SYNOPSIS: “After noticing a strange odour in his child’s pajama, filmmaker and father, John Whelan, searches for the source and uncovers potentially toxic secrets of the chemical industry. He discovered that any manufacturer could include known carcinogens, under the umbrella term “fragrance,” without being required to name a single one.”
CRITICISM: “John Whelan spends a lot of time on the phone trying to track down the "toxic" chemicals in his daughter's pajamas, all while asserting that we are guinea pigs of industry bathed in a sea of chemicals. Throughout, he completely ignores the basic principle of toxicology that "the dose makes the poison." This scaremongering documentary can't help but mention the words "toxic" and "chemicals" every other sentence, a tactic of repetition in lieu of scientific evidence.”
RESPONSE TO CRITICISM: “Stink! was featured on the syndicated television show, The Doctors. The Doctors invited the three major industry trade associations of which the movie was critical, including the American Chemistry Council, to appear on the show to contest the claims presented in the film. All three organizations declined.”
MY OPINION: When manufacturers don’t have to prove the chemicals are safe, we are by default their guinea pigs. The chemicals have to be proven unsafe before they are banned. “The dose makes the poison” is like saying, yes, this chemical is toxic but only if you have a lot of it. I’ll pass on a little bit of toxin, thanks. And the reason there may be little scientific evidence – who can afford hundreds of thousands of dollars on scientific studies? Well, manufacturers can, but you can bet they’re not sharing anything unflattering. And when industry doesn’t want to talk about it, it makes them look guilty. Shocking and a good watch.
The Devil We Know
SYNOPSIS: “Citizens in West Virginia take on a powerful corporation after they discover it has knowingly been dumping a toxic chemical -- now found in the blood of 99.7% of Americans -- into the local drinking water supply. And it turned out they did so knowing that the waste was detrimental to the environment and human health. This leads to the filing of one of the largest class action lawsuits in the history of environmental law.”
CRITICISM: Not found.
MY OPINION: It’s a good look at industry and how some are in it just to make a buck despite ANY consequences. Even more shocking and a good watch.
SYNOPSIS: “Tells the story of James Wilks — elite Special Forces trainer and The Ultimate Fighter winner — as he travels the world on a quest to uncover the optimal diet for human performance. Showcasing elite athletes, special ops soldiers, visionary scientists, cultural icons, and everyday heroes, what James discovers permanently changes his understanding of food and his definition of true strength.”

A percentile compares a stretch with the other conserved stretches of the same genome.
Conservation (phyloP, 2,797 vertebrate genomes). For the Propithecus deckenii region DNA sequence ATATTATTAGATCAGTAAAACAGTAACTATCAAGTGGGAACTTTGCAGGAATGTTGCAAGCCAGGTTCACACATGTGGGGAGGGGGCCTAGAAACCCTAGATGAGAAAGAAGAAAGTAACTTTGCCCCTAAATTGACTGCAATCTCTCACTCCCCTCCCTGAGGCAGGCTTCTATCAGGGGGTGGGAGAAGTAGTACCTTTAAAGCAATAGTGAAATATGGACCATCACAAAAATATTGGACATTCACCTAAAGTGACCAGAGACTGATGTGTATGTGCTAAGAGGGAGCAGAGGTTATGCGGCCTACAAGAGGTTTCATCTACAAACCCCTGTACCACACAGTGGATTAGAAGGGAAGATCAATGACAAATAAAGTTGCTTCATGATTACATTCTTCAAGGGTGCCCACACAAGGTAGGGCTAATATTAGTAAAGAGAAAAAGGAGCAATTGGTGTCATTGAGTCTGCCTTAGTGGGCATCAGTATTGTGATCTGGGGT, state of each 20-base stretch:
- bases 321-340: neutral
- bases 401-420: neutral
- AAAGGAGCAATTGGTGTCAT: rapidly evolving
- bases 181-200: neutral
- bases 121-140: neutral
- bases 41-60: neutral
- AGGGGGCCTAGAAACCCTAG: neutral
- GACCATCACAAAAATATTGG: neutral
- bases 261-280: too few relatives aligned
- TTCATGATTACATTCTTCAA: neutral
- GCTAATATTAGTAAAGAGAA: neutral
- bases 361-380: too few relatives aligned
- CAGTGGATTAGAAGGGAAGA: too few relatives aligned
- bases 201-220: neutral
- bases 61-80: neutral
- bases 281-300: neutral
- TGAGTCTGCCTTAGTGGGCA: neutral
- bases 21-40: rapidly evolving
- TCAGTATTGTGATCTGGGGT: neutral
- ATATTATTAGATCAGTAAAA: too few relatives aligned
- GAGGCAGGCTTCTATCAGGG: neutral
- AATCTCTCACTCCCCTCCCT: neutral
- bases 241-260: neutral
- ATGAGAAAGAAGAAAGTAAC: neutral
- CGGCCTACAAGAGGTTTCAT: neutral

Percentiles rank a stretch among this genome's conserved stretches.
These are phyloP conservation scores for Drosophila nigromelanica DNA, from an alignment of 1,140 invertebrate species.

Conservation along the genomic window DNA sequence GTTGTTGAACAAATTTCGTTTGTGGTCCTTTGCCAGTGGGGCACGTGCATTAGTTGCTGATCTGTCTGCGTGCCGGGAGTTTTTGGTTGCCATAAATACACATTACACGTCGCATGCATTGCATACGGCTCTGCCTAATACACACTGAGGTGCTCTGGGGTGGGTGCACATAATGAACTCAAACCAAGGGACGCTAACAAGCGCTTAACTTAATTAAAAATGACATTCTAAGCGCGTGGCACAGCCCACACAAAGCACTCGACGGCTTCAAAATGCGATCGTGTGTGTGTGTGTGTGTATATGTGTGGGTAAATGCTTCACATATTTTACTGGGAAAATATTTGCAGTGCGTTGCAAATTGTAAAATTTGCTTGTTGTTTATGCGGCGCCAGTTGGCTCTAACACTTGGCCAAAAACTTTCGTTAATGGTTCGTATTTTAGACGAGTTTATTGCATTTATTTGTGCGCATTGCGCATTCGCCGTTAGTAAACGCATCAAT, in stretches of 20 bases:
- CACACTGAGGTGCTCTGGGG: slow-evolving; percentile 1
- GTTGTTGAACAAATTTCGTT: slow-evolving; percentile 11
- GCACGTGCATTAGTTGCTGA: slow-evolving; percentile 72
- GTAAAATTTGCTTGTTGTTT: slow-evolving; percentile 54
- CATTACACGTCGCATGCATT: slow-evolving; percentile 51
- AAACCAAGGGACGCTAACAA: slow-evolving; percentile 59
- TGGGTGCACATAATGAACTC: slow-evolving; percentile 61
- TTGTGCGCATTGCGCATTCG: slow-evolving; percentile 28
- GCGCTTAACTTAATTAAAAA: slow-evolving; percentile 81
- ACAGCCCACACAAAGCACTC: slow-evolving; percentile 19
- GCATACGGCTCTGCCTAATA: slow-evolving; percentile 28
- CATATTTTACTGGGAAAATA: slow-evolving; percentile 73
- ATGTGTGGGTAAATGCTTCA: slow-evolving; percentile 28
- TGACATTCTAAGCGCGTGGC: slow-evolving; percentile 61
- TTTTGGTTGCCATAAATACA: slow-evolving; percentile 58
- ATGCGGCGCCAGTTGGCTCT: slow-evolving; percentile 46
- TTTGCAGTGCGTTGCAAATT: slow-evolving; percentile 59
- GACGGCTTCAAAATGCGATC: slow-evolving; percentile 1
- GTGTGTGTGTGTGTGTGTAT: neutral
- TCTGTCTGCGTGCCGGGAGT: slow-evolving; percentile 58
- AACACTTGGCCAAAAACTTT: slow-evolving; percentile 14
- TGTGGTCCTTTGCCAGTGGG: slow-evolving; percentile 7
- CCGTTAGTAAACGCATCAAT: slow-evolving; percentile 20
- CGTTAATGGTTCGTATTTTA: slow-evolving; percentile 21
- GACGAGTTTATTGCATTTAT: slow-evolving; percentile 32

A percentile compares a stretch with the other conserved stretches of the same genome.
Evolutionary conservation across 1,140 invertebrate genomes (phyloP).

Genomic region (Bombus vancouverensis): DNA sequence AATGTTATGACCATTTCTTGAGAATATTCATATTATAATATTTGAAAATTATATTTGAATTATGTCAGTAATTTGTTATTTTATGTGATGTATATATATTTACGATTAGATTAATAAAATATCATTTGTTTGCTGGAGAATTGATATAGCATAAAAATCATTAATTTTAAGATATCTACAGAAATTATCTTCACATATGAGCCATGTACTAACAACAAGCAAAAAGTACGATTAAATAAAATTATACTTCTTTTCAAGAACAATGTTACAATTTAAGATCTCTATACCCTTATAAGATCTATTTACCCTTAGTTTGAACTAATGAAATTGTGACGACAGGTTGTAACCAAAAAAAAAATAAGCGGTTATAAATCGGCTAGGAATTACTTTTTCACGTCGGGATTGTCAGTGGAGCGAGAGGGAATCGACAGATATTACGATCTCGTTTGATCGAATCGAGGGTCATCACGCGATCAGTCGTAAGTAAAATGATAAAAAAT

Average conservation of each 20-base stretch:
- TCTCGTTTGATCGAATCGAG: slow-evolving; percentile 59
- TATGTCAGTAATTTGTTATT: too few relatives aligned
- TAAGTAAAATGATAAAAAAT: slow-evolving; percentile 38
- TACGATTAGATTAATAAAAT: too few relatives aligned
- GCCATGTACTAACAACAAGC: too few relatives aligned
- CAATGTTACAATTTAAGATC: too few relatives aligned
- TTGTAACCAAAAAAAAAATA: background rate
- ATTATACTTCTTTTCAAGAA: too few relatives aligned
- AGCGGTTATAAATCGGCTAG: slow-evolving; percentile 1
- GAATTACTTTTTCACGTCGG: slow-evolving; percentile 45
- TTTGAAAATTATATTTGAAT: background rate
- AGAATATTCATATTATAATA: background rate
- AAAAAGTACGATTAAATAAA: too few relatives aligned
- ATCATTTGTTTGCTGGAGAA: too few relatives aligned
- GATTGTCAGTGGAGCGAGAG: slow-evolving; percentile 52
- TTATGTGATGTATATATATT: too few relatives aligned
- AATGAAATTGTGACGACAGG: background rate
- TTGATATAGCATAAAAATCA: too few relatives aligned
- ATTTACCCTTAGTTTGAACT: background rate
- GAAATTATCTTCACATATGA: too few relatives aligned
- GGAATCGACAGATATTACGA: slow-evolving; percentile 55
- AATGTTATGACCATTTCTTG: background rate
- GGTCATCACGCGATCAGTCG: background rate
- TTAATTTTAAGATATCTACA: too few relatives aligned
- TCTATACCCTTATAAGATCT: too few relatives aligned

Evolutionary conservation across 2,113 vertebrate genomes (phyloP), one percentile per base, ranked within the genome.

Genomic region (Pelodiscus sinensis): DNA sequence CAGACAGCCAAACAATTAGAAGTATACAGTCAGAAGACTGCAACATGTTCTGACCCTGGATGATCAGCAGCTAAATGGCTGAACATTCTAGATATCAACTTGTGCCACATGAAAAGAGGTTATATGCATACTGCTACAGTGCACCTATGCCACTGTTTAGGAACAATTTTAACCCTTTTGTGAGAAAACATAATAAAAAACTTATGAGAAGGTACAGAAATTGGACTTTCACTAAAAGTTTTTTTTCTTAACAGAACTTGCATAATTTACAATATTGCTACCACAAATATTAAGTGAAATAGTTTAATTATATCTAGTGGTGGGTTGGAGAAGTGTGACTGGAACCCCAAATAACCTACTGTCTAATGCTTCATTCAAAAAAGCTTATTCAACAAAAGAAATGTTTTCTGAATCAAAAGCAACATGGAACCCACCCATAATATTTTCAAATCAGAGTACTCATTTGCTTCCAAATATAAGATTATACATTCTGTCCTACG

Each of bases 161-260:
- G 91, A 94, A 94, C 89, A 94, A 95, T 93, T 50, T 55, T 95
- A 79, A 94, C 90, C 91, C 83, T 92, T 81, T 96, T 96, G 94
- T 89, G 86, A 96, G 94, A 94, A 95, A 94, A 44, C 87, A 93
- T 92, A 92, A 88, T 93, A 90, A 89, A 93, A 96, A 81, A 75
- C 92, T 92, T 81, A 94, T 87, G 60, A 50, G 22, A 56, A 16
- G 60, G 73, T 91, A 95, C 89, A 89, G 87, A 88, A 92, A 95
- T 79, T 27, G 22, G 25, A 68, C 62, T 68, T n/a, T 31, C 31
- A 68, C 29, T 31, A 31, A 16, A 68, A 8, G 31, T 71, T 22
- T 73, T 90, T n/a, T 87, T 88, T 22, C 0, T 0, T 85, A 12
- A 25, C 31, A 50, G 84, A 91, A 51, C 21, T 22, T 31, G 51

CRITICISM: “It received criticism for scientific inaccuracies and a perceived unbalanced support for plant-based nutrition, with several experts accusing it of misinformation and pseudoscience. Despite its overall reception, the documentary came under heavy criticism not only from sports, science and nutrition sectors, but also from other defenders of plant-based diets.”
RESPONSE TO CRITICISM: Joe Rogan addressed the documentary on his podcast, which featured Chris Kresser, paleolithic diet proponent. Both harshly criticized the documentary, accusing it of scientific dishonesty on the show. Kresser described it as being "full of misleading statements, half-truths, flat-out falsehoods, flawed logic, and absurdities." However, Rogan invited both Kresser and creator, James Wilks, to a follow up podcast. The debate lasted four hours and saw Wilks engaging Kresser's criticisms, eventually making him concede mistakes about vitamin B12 livestock supply. Notably, Rogan himself stated to have changed his own posture, praising Wilks' defense of his position and even considering taking down the previous chapter from his channel. He was quoted as "James knocked it out of the park and defended himself and the film quite spectacularly."
MY OPINION: This is the first documentary I watched and the catalyst for starting to change my diet. Plant-based diets don’t have a lot of scientific evidence because there’s not enough money in vegetables to fund it! Definitely a good watch.
SYNOPSIS: ”A new docuseries examines how the rush to make things cheap or convenient for consumers has led to a lot of intended and unintended consequences. The episodes cover counterfeit makeup, where these knock-offs contain ingredients that poison consumers, how furniture makers are so intent on making cheap furniture that it’s injured or killed children; how the vaping industry has sucked in young smokers with hip products, and the plastic crisis and how we won’t recycle our way out of it.”
CRITICISM: None found.
MY OPINION: The episode on recycling was the best one and the furniture episode will have me buying local and good quality furniture next time I need it. Worth the watch.
Forks over Knives